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Telecommunications Tech Blog June 2013


Fixing Crackling Static on an Analog Phone Line or Analog Station Port

 

By Mike Sandman  •  mike@sandman.com
 

Crackling type static on an analog phone line is caused by a bad connection (high resistance) or a short to foreign voltage / ground.

In the old days it was often caused by the open (un-insulated) telephone wires running between insulators on telephone poles swinging in a strong wind, occasionally touching a wire from another telephone line. That was called a "swinger."

A more serious problem that also caused static was when one of the telephone wires touched a power wire. The current from the power line going into the phone line can cause fires and serious bodily harm. It can still happen today.

You don't hear crackling static if you have a bad connection on the speaker wires from your stereo. That's because there is no DC on those wires. Only AC audio. When there is a bad connection or short on your speaker wires you hear the volume go down - no static.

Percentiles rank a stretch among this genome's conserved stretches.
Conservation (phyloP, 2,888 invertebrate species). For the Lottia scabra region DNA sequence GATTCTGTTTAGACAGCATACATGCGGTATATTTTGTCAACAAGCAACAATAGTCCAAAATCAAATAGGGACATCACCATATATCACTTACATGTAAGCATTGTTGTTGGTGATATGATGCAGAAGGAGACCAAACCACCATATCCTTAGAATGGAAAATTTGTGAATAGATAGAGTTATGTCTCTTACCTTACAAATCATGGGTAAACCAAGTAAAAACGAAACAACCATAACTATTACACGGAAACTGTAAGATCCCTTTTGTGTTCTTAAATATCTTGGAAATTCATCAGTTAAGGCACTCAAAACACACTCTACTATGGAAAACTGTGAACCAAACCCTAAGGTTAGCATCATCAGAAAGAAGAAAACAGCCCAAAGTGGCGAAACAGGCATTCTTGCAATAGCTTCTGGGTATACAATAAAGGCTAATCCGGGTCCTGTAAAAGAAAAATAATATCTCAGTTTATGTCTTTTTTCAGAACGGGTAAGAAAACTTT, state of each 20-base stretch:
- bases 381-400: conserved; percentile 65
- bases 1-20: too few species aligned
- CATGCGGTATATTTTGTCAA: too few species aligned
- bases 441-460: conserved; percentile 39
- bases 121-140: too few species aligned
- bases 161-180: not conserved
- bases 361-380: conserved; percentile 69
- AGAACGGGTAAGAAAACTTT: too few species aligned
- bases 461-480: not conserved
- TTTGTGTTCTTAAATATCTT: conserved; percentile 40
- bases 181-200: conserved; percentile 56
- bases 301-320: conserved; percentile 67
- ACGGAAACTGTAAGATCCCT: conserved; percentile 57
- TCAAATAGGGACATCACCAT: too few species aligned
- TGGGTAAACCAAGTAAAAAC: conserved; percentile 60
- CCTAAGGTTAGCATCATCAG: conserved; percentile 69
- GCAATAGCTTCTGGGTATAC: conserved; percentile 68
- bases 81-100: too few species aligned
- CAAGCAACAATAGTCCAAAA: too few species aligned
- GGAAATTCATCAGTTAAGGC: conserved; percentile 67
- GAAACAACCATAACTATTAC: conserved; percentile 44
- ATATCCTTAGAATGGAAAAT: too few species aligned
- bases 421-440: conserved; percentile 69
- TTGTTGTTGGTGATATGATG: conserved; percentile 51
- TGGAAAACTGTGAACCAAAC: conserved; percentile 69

If you're hearing static on an analog phone line or station port the cause of the problem has to be fixed, there is no filter for "static."

Some people call data noise, often picked up inductively from nearby computer equipment, static. There's a big difference in the crackling static caused by a bad connection or a short and data noise (which is more of a consistent hiss or humming sound).

If the problem is at the demarc with the inside wiring disconnected the phone company has to fix it. If the problem is inside you have to try a spare pair or replace the cable.

It's harder to fix an intermittent problem that might only happen in bad weather!

 
 


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